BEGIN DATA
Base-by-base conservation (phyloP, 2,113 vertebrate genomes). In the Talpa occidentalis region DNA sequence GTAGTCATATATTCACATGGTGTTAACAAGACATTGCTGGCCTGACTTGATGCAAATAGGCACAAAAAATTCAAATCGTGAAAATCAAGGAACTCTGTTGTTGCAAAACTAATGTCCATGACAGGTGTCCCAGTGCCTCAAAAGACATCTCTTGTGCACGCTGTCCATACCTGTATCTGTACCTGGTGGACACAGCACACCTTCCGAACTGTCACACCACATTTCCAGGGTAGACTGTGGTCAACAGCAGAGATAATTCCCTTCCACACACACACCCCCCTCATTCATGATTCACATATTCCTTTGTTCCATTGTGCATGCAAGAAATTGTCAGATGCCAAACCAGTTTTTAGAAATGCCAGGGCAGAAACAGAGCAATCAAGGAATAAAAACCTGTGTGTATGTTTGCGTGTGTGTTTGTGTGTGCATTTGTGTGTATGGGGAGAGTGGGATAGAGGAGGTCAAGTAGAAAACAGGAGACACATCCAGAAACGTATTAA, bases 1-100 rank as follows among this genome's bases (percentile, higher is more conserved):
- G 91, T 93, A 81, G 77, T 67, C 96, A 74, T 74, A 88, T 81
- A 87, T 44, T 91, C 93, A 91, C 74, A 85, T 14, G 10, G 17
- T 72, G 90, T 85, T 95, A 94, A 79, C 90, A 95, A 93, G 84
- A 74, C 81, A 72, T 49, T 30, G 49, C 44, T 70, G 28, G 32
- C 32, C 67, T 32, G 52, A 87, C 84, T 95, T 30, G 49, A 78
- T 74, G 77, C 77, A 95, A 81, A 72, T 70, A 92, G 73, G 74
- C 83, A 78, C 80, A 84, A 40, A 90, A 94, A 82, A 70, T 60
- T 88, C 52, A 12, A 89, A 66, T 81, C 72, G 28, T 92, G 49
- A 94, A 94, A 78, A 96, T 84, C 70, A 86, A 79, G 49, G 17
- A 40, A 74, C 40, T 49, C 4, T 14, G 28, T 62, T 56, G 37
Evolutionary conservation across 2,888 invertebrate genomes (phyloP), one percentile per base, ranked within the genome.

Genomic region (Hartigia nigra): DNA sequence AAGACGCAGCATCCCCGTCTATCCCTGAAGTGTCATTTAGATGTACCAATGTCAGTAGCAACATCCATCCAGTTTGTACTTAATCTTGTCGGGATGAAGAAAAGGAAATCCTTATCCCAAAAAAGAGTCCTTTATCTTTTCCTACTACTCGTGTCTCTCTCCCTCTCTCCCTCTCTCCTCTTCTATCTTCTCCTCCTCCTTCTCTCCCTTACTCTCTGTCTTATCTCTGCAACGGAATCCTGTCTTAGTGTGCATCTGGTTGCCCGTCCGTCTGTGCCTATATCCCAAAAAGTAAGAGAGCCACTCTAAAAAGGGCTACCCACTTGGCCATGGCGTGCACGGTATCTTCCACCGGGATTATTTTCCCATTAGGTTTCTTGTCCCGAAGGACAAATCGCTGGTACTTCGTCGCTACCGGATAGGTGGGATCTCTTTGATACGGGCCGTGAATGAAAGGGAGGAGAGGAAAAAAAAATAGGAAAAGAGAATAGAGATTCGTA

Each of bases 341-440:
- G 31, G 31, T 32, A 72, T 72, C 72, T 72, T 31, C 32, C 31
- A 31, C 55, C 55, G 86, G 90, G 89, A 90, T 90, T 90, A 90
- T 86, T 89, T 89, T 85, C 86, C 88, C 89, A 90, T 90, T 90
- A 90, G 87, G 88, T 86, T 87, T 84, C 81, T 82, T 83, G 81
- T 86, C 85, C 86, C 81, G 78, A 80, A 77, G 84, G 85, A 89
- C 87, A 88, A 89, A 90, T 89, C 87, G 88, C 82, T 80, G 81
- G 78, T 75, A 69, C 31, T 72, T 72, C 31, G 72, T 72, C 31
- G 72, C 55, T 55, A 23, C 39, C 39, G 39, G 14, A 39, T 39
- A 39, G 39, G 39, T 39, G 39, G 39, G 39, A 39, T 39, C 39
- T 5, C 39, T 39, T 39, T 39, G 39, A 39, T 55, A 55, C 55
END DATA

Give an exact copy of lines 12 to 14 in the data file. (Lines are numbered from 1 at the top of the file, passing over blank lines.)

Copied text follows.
Evolutionary conservation across 2,888 invertebrate genomes (phyloP), one percentile per base, ranked within the genome.

Genomic region (Hartigia nigra): DNA sequence AAGACGCAGCATCCCCGTCTATCCCTGAAGTGTCATTTAGATGTACCAATGTCAGTAGCAACATCCATCCAGTTTGTACTTAATCTTGTCGGGATGAAGAAAAGGAAATCCTTATCCCAAAAAAGAGTCCTTTATCTTTTCCTACTACTCGTGTCTCTCTCCCTCTCTCCCTCTCTCCTCTTCTATCTTCTCCTCCTCCTTCTCTCCCTTACTCTCTGTCTTATCTCTGCAACGGAATCCTGTCTTAGTGTGCATCTGGTTGCCCGTCCGTCTGTGCCTATATCCCAAAAAGTAAGAGAGCCACTCTAAAAAGGGCTACCCACTTGGCCATGGCGTGCACGGTATCTTCCACCGGGATTATTTTCCCATTAGGTTTCTTGTCCCGAAGGACAAATCGCTGGTACTTCGTCGCTACCGGATAGGTGGGATCTCTTTGATACGGGCCGTGAATGAAAGGGAGGAGAGGAAAAAAAAATAGGAAAAGAGAATAGAGATTCGTA

Each of bases 341-440: